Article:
November 22, 2019
Irina Gracheva: firsthand – about the main thing
Finally the details! On her page Irina Gracheva Racing Mini-Transat 2019 on Facebook, Irina talked about the reasons for the crash and the status of the boat at the moment:
Now I am in Martinique, delivered safe and sound with a Ti Ble catamaran. And first of all, I am very grateful to the team for the welcome, great moral support and a warm atmosphere on board.
Now the dry facts:
Transat turned out to be very difficult. Long wait for the start. Two cold fronts and 300 miles of tacking in the October Biscay, strong winds along the Portuguese coast, delamination of the transom in the first stage. At the second stage: an intensive start and acceleration zone along Gran Canaria, winds 20-25-30 all the time after the start, squalls from under the clouds with gusts of 35-45 began to arrive in the middle of the path, although 300 miles to the finish were expected, the squall all the way.
My mast collapsed in complete darkness, on the 3rd day of squalls, November 11, at about 7 am UTC. That night was calm at first, and I could rest a bit. By morning, clouds began to come again, their outlines were visible, but not completely. Between the clouds, the wind fell as much as 12 knots. I carried the middle spinnaker and then took, then gave the reef in the grotto. I saw the outlines of a cloud passing from the leeward, received from her approach and acceleration. I saw a cloud passing from the windward, but along the nose, received from her the standard expected approach and gain up to 25. After that, everything calmed down. A flurry came up quickly and suddenly, with a force of 30 knots, which the boat and I were able to successfully overcome at the ridge and etched the spin. Then came a downpour with even greater amplification, on which we went into broaching. Broaching is a common thing, in general, and we waited for an early easing – the clouds moved fast with a gradient wind. None of the weak knots of the boat were damaged – the sails withstood, the bowsprit held. At one moment, the sound came that you expect with alarm at such moments, and the mast broke half a meter above the boom. There were 1,170 miles to go.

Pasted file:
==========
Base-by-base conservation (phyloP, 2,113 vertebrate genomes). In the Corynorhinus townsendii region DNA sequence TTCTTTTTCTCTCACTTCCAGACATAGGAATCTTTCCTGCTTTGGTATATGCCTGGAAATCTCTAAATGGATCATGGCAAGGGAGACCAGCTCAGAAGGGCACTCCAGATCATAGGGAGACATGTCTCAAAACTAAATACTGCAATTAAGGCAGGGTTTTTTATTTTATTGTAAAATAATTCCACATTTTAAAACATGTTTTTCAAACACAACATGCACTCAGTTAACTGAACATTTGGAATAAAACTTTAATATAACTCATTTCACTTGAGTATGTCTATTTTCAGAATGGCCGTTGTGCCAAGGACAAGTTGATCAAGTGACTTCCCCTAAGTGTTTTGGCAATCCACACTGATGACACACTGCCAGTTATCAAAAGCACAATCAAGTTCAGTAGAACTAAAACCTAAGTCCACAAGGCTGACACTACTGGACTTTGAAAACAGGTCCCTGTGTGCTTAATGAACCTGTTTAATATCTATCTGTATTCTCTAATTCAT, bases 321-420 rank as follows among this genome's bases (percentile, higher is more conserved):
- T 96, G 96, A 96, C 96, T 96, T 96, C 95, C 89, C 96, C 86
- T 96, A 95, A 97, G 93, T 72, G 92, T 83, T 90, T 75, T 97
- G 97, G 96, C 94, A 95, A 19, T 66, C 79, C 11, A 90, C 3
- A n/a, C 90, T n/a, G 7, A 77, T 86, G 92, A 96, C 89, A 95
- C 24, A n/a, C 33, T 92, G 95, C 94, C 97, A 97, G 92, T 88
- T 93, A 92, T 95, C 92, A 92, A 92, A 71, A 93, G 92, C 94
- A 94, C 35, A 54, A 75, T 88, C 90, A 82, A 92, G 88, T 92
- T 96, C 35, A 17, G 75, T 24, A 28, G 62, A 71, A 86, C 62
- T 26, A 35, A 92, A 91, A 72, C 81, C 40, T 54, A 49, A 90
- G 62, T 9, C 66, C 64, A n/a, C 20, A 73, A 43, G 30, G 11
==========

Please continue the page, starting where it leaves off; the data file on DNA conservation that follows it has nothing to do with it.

The windward cableway passed through the deck. Inside the boat, the cable tie was made in the form of an 8 mm steel cable in crimping and with a lanyard. The cable vomited from crimping. The cable itself had no signs of damage, the photo shows the line along which the crimping took place. Could this be foreseen?
It took me about 5 hours to free the sails and the mast in the wave and under squalls. The side was practically not damaged, and later I was able to position the mast along the side at three attachment points with slings, which allowed me to safely manipulate and completely disarm the mast. The mainsail broke during the manipulations a little – it was incredibly difficult to pull a huge mainsail with through armor from the damaged paint base. I thought to raise the mast on board, but it was difficult to do it alone, and it was pointless – the mini do not go on repaired masts.
The first escort ship came up when I completely emptied and handed over the mast. They immediately offered the evacuation, which I refused, intending to install emergency weapons and restore the autopilot. The entire NKE electronics system gave a full blackout after the crash.